Certain things are best done in the bathroom. The closest thing to an interruption is a polite knock on the door, and a soft quiet is maintained. Ample mirrors provide for satisfactory self-inspection. In short, the bathroom is the ideal place for thinking and critical thought. The bathroom is place of solace and silence, a retreat from the stresses of life. After a long day of work, toddlers, homework, clubs and activities, head there to reflect on the day past and the days ahead. In fact, some of the best thinking is done in the bathroom. Ideas emerge somewhere between the toilet and the shower, the mind is allowed to wander as there is usually little need to exert a high degree of concentration during toiletry tasks. But visits to the toilet are not the only catalysts for increasing brainwaves and creating ideas, accumulating evidence suggests exercise benefits learning and memory, which may reduce the risk of neurodegenerative diseases. Exercise-induced improvements in learning and memory are achieved through neurogenisis (creation of new brain cells) and neuroplasticity (creation of new pathways) allowing the brain to form new neural connections (Vivar et al., 2013).
So aerobic exercise creates new brain cells (Nokia et al., 2016). These new cells then cluster in portions of the brain critical for thinking and recollection. These cells are basically stem cells that will adapt to the environment to which they are exposed (Moon et al.). Running and exercise does not create new knowledge, it provides the mental equivalent of a sharpened pencil and clean sheet of paper. It prepares the brain for learning, but you have to actively do some learning to take advantage. Integrating exercise into working and schooldays would seem like a sensible option. This was highlighted when researchers at West Virginia University evaluated the fitness levels and standardized academic test scores of 725 Grade 5 students in Wood County, West Virginia, and re-examined the results two years later when the children were in Grade 7. The study found that academic performance dipped when the students’ fitness declined and increased when fitness improved. Children with the highest average standardized test scores, which included reading, maths, science and social studies, were the ones who were deemed fit at the start and end of the study (Cottrell et al., 2007).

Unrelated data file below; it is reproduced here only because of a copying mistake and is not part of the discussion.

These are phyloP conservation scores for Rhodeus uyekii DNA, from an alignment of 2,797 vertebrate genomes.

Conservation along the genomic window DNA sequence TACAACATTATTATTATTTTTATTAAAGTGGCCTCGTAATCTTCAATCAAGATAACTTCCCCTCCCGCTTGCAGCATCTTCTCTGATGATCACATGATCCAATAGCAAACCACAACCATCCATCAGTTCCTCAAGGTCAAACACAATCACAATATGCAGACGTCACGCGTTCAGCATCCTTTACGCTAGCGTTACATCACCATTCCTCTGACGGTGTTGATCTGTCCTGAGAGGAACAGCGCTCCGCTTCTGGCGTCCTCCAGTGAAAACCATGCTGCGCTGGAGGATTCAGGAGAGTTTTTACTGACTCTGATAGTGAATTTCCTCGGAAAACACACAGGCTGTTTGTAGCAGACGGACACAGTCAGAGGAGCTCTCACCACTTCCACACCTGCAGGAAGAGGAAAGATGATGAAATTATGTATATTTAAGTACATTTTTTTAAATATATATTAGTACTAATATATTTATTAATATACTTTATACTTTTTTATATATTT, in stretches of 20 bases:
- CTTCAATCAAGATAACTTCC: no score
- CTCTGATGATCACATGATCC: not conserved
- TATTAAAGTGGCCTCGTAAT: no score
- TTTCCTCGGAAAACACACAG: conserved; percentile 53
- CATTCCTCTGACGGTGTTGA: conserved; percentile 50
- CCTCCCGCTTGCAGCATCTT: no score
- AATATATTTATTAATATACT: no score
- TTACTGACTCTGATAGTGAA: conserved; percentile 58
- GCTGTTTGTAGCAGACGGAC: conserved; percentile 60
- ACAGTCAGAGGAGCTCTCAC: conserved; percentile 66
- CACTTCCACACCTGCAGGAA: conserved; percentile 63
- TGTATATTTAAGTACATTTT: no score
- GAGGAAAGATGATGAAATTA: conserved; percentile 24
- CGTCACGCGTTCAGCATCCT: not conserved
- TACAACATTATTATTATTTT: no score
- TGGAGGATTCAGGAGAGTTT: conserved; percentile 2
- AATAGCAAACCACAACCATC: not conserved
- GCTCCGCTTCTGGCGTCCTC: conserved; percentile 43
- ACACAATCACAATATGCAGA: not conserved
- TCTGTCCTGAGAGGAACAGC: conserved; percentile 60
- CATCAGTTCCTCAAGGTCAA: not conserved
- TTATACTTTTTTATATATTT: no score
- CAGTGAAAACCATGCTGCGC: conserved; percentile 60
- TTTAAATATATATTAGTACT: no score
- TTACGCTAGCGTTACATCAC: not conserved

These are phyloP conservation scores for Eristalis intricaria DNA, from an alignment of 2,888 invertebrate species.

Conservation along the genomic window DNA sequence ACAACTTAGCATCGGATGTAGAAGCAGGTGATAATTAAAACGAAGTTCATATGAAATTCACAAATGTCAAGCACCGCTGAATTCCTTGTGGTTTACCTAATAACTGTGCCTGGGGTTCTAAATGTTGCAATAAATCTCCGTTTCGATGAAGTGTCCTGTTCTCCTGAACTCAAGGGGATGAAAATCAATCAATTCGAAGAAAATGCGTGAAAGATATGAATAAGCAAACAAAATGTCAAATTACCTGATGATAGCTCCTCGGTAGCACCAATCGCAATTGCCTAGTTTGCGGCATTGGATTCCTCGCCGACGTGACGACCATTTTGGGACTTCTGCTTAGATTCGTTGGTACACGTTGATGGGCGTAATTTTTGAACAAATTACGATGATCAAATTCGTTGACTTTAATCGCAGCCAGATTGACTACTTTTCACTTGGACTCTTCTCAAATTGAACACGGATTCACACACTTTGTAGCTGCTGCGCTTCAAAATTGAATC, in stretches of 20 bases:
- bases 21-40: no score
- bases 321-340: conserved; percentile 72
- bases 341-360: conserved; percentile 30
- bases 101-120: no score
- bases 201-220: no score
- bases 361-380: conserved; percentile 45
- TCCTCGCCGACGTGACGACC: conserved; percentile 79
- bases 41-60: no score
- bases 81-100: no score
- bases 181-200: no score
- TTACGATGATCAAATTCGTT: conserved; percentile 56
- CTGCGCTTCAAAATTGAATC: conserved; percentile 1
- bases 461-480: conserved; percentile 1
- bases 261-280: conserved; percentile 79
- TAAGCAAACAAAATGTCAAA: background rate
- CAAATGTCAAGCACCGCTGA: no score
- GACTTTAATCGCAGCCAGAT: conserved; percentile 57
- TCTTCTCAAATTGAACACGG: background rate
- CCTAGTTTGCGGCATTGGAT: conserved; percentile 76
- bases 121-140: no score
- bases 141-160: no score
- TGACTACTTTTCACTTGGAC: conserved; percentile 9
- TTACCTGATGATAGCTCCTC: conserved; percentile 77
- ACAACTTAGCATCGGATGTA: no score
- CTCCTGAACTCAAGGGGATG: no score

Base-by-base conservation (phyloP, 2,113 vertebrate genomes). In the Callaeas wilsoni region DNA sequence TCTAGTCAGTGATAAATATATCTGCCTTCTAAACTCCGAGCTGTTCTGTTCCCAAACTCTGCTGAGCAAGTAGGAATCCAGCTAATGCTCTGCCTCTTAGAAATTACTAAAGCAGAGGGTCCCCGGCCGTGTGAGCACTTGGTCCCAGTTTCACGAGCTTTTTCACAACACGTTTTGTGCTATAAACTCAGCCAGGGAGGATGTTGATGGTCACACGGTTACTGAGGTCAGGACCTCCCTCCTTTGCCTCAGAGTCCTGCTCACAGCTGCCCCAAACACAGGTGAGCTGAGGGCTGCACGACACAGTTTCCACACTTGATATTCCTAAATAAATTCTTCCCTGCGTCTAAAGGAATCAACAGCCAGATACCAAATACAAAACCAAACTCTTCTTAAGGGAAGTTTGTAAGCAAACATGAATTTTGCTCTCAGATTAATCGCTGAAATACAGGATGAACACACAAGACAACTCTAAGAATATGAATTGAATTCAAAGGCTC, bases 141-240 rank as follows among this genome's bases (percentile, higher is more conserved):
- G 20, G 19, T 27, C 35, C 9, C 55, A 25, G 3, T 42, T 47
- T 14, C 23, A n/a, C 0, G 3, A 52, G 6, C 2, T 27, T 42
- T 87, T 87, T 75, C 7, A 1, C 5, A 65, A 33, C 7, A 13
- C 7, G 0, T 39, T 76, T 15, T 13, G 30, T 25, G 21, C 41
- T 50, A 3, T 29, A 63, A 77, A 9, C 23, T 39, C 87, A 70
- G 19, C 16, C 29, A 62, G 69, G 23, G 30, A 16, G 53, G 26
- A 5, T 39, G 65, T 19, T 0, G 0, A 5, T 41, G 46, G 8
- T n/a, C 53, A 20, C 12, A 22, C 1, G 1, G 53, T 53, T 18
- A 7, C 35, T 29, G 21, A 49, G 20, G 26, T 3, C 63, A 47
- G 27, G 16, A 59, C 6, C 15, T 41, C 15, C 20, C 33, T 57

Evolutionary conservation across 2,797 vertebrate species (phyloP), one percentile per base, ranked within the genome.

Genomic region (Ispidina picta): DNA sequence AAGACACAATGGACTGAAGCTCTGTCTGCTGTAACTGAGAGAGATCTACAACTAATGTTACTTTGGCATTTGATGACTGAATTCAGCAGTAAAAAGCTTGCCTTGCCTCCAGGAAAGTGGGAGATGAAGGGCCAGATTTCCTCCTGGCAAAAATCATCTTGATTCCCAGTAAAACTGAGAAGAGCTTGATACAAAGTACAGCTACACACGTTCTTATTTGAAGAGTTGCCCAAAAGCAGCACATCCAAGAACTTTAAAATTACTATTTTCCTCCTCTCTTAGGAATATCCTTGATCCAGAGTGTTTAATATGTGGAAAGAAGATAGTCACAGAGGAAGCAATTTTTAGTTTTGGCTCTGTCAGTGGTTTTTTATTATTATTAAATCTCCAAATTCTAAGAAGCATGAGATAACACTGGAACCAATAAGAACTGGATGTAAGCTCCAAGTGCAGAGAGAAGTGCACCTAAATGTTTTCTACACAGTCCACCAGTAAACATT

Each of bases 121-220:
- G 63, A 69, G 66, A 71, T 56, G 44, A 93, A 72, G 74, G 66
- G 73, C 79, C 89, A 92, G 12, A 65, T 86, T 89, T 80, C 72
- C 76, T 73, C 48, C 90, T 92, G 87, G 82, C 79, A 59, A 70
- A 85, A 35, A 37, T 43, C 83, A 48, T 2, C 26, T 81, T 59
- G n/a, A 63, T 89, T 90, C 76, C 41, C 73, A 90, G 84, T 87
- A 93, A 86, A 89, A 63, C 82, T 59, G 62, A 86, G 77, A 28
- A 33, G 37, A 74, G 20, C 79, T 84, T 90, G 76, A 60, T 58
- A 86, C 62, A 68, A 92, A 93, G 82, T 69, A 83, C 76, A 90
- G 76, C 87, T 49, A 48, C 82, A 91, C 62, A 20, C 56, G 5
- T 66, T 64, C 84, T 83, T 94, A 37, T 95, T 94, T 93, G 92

Increased fitness allows people to better maintain attention and learn by promoting the growth of new neural pathways in the brain, preventing degeneration, and encouraging the growth of blood vessels in key parts of the brain, thereby increasing the supply of nutrients and energy to those areas (Luque-Casado et al., 2016). Taking toilet time to reflect and regain focus is important but lace up, step out the door, and give the brain a chance to grow.
Cottrell LA, Northrup K & Wittberg R. (2007). The extended relationship between child cardiovascular risks and academic performance measures. Obesity (Silver Spring) 15, 3170-3177.
Luque-Casado A, Perakakis P, Hillman CH, Kao SC, Llorens F, Guerra P & Sanabria D. (2016). Differences in Sustained Attention Capacity as a Function of Aerobic Fitness. Med Sci Sports Exerc 48, 887-895.
Moon Hyo Y, Becke A, Berron D, Becker B, Sah N, Benoni G, Janke E, Lubejko Susan T, Greig Nigel H, Mattison Julie A, Duzel E & van Praag H. Running-Induced Systemic Cathepsin B Secretion Is Associated with Memory Function. Cell Metabolism 24, 332-340.
Nokia MS, Lensu S, Ahtiainen JP, Johansson PP, Koch LG, Britton SL & Kainulainen H. (2016). Physical exercise increases adult hippocampal neurogenesis in male rats provided it is aerobic and sustained. J Physiol 594, 1855-1873.
Vivar C, Potter MC & van Praag H. (2013). All about running: synaptic plasticity, growth factors and adult hippocampal neurogenesis. Curr Top Behav Neurosci 15, 189-210.